Factories shutting down
Skyrocketing energy prices have unfortunately meant a lot of factories that manufacture goods are closed. Blackouts across a great deal of eastern China, where most of the country’s population lives and works, unfortunately meant the production houses that manufacture goods are no longer operational.
Statistics released demonstrated that, for the first time since February 2020 (when the pandemic took its toll on the Chinese economy), factory activity contracted. This included factories that produced metal and oil products, which are high energy-consuming sectors.
To make matters worse, the energy supply crisis hit only days before ‘Golden Week’ a national holiday beginning on 1 October.
Major Chinese suppliers announced they had to suspend operations in light of the crisis.
· The company Eson, which is an important supplier to major U.S. giants Tesla and Apple, announced the suspension of its operations in Kunshan city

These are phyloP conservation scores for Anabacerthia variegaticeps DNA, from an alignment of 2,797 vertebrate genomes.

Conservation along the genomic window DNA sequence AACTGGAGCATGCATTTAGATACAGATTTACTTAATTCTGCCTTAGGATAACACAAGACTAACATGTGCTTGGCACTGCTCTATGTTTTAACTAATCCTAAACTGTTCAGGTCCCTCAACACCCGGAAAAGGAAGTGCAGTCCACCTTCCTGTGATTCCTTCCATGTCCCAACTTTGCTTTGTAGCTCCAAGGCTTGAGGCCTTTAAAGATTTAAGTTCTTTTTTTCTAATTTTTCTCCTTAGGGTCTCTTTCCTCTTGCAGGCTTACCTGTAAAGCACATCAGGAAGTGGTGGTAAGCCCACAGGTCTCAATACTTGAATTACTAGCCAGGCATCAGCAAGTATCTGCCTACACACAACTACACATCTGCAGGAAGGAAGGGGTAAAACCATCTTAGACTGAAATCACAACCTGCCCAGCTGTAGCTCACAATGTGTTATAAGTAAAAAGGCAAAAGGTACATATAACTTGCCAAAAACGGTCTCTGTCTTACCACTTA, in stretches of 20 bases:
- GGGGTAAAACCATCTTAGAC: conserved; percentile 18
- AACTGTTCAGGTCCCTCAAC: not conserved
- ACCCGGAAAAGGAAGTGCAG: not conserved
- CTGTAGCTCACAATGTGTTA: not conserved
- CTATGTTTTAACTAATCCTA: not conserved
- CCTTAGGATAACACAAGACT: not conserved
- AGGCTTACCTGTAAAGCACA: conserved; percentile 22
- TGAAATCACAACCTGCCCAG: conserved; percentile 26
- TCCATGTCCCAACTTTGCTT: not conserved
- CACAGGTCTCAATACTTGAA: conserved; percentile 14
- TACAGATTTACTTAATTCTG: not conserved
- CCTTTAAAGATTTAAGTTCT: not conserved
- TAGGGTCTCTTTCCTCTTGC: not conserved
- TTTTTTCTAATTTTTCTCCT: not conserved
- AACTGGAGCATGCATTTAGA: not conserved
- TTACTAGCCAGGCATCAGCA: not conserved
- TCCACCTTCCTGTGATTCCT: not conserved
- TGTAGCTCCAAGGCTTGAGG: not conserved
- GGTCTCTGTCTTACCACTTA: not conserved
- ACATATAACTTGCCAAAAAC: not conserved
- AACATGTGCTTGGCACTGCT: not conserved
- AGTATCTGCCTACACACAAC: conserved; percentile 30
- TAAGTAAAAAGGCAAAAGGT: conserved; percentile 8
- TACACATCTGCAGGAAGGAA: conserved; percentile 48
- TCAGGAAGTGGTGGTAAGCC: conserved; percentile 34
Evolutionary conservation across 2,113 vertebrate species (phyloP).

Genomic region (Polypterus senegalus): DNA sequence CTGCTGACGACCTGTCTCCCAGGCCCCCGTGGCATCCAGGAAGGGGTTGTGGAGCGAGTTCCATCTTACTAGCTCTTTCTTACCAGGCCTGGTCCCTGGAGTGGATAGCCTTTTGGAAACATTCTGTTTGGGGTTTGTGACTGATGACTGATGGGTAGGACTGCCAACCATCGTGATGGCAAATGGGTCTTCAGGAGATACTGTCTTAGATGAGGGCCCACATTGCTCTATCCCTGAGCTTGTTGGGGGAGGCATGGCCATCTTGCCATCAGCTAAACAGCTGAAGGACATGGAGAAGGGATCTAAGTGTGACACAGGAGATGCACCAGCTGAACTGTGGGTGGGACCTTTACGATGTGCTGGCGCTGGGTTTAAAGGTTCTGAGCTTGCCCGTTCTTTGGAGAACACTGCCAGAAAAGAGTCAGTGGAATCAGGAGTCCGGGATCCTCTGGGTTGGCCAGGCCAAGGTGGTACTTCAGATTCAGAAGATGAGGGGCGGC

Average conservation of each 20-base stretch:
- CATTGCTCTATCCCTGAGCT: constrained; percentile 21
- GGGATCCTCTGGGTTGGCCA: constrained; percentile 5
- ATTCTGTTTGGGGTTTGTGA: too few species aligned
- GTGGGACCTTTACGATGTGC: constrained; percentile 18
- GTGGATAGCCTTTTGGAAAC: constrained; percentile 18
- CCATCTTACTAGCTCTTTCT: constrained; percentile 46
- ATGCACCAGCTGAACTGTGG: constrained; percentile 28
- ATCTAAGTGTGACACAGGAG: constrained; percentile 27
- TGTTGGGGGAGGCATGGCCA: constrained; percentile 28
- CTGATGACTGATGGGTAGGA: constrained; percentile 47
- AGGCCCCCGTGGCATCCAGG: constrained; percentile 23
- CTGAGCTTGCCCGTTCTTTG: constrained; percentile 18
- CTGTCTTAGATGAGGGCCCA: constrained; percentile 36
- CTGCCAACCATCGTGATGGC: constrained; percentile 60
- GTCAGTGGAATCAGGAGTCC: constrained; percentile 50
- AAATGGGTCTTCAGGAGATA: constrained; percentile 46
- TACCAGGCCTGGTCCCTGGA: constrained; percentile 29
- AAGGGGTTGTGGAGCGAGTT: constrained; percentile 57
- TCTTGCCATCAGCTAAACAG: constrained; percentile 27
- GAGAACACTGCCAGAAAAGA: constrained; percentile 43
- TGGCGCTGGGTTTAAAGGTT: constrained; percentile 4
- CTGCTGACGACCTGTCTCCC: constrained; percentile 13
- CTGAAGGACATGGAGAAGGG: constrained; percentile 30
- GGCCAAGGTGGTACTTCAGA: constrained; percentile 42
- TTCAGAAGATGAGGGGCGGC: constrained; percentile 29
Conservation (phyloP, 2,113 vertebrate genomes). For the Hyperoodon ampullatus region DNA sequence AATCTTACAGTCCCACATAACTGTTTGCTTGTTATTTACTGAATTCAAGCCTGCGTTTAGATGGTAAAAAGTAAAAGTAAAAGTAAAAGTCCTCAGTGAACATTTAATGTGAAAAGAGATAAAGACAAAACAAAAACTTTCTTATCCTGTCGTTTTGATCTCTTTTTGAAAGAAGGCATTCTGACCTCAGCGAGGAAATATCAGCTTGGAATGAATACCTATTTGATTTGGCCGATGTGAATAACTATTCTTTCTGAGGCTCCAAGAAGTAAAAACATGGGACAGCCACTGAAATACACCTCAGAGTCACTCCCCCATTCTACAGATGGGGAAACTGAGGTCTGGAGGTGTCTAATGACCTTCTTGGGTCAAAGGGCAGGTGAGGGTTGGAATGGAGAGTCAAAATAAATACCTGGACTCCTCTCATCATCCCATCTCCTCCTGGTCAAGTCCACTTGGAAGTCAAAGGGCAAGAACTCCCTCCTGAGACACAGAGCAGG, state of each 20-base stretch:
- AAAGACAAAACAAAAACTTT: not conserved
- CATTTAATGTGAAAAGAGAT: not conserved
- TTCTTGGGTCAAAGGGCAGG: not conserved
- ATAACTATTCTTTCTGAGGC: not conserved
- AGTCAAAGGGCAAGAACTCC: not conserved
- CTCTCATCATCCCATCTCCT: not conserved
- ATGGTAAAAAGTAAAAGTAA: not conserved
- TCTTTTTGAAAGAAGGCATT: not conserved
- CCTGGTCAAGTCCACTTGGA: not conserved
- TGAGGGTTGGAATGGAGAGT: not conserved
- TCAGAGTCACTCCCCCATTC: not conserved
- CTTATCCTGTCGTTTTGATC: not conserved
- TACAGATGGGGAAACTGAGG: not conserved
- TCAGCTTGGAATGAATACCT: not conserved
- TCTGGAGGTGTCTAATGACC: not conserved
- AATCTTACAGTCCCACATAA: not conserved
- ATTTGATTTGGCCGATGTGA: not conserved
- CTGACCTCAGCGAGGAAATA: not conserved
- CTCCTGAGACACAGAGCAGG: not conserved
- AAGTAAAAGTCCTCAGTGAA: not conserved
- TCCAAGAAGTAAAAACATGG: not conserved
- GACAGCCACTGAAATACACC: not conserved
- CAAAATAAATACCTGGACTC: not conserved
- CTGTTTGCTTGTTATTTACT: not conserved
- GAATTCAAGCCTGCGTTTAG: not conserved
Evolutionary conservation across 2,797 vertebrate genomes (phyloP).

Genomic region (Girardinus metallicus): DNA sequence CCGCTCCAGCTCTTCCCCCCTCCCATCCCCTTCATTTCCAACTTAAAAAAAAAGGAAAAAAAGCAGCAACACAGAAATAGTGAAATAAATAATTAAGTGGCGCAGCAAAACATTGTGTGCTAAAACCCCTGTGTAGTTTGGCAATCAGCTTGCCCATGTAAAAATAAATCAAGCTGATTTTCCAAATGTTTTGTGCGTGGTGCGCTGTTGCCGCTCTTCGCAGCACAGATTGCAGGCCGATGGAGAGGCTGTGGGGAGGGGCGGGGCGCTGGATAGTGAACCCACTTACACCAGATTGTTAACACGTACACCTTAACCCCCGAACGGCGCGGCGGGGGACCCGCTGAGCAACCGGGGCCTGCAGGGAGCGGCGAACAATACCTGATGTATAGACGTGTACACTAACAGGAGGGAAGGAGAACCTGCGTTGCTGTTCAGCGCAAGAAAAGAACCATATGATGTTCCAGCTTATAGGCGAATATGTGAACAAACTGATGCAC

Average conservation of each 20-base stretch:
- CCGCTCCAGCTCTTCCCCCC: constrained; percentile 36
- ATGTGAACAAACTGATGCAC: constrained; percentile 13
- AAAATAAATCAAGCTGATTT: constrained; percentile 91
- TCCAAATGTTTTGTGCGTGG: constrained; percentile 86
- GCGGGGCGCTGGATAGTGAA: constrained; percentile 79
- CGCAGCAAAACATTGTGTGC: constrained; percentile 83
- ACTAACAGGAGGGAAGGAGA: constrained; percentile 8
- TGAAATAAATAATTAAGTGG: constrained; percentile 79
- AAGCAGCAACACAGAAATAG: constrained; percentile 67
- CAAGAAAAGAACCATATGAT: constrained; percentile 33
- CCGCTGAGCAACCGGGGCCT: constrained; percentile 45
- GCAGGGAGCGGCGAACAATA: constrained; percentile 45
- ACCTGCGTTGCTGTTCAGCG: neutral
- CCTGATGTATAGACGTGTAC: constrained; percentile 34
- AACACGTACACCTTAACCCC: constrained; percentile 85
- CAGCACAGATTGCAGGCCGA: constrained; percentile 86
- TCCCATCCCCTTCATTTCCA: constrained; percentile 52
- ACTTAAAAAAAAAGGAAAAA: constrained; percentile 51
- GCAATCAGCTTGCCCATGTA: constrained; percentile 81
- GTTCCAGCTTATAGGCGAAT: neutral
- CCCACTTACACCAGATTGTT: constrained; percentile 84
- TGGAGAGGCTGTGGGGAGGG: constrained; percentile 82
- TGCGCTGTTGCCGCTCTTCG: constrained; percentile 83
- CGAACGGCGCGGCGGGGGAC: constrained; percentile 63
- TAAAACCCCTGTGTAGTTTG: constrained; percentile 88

· Concraft Holding, another Apple supplier, also announced it would suspend operations of its plants near Shanghai.
· Chip packaging providers supplying large well-known brands like Intel and Nvidia also announced to those companies that their production facilities in the Jiangsu province would be suspended for a certain period.
It is therefore not surprising that the entire global supply chain has been greatly affected by the energy crisis ongoing in China.
Will market-priced electricity resolve China’s energy crunch?
We think it will have positive effects on the power crisis. A key factor behind China’s energy outage was the strict controls over electricity pricing inconsistent with market supply and demand forces. Producers were losing money every additional tonne of coal burned, so it made much more economical sense to simply close down.
In the meantime, we await to see the impact of the changing government policy. All importers of Chinese manufactured goods, for now, should still expect interruptions and delays especially in light of the ongoing container shortage and shipping crisis.